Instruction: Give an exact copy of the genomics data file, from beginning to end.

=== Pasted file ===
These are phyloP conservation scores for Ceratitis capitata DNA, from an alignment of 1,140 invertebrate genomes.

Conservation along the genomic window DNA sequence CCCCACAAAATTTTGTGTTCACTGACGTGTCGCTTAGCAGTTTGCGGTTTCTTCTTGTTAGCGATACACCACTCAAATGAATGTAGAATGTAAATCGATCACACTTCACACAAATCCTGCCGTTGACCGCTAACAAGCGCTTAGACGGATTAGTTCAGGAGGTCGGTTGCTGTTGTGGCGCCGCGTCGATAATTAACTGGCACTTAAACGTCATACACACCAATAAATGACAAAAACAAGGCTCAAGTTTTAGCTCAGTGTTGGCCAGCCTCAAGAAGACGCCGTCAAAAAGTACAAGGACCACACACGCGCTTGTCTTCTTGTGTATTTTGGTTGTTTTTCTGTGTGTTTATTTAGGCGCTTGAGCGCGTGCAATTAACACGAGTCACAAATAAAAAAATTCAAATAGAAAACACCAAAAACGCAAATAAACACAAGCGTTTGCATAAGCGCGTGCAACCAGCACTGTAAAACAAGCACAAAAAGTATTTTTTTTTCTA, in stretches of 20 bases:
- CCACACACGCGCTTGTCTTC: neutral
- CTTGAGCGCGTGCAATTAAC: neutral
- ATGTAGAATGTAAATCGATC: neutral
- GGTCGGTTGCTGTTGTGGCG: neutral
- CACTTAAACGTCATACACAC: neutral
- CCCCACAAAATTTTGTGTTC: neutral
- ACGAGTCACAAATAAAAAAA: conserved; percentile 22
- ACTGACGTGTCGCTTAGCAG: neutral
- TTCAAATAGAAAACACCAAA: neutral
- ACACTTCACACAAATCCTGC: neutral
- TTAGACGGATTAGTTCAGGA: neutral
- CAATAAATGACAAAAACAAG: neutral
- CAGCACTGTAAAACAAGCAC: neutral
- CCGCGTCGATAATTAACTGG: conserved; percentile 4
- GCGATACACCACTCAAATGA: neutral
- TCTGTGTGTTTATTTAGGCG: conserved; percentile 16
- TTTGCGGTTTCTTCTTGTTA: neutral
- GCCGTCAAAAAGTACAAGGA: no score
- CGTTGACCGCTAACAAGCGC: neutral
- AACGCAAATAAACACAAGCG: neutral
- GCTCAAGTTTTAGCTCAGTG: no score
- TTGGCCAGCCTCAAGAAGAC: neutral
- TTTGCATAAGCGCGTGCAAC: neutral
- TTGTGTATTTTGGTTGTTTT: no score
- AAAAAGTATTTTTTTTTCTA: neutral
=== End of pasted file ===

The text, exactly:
These are phyloP conservation scores for Ceratitis capitata DNA, from an alignment of 1,140 invertebrate genomes.

Conservation along the genomic window DNA sequence CCCCACAAAATTTTGTGTTCACTGACGTGTCGCTTAGCAGTTTGCGGTTTCTTCTTGTTAGCGATACACCACTCAAATGAATGTAGAATGTAAATCGATCACACTTCACACAAATCCTGCCGTTGACCGCTAACAAGCGCTTAGACGGATTAGTTCAGGAGGTCGGTTGCTGTTGTGGCGCCGCGTCGATAATTAACTGGCACTTAAACGTCATACACACCAATAAATGACAAAAACAAGGCTCAAGTTTTAGCTCAGTGTTGGCCAGCCTCAAGAAGACGCCGTCAAAAAGTACAAGGACCACACACGCGCTTGTCTTCTTGTGTATTTTGGTTGTTTTTCTGTGTGTTTATTTAGGCGCTTGAGCGCGTGCAATTAACACGAGTCACAAATAAAAAAATTCAAATAGAAAACACCAAAAACGCAAATAAACACAAGCGTTTGCATAAGCGCGTGCAACCAGCACTGTAAAACAAGCACAAAAAGTATTTTTTTTTCTA, in stretches of 20 bases:
- CCACACACGCGCTTGTCTTC: neutral
- CTTGAGCGCGTGCAATTAAC: neutral
- ATGTAGAATGTAAATCGATC: neutral
- GGTCGGTTGCTGTTGTGGCG: neutral
- CACTTAAACGTCATACACAC: neutral
- CCCCACAAAATTTTGTGTTC: neutral
- ACGAGTCACAAATAAAAAAA: conserved; percentile 22
- ACTGACGTGTCGCTTAGCAG: neutral
- TTCAAATAGAAAACACCAAA: neutral
- ACACTTCACACAAATCCTGC: neutral
- TTAGACGGATTAGTTCAGGA: neutral
- CAATAAATGACAAAAACAAG: neutral
- CAGCACTGTAAAACAAGCAC: neutral
- CCGCGTCGATAATTAACTGG: conserved; percentile 4
- GCGATACACCACTCAAATGA: neutral
- TCTGTGTGTTTATTTAGGCG: conserved; percentile 16
- TTTGCGGTTTCTTCTTGTTA: neutral
- GCCGTCAAAAAGTACAAGGA: no score
- CGTTGACCGCTAACAAGCGC: neutral
- AACGCAAATAAACACAAGCG: neutral
- GCTCAAGTTTTAGCTCAGTG: no score
- TTGGCCAGCCTCAAGAAGAC: neutral
- TTTGCATAAGCGCGTGCAAC: neutral
- TTGTGTATTTTGGTTGTTTT: no score
- AAAAAGTATTTTTTTTTCTA: neutral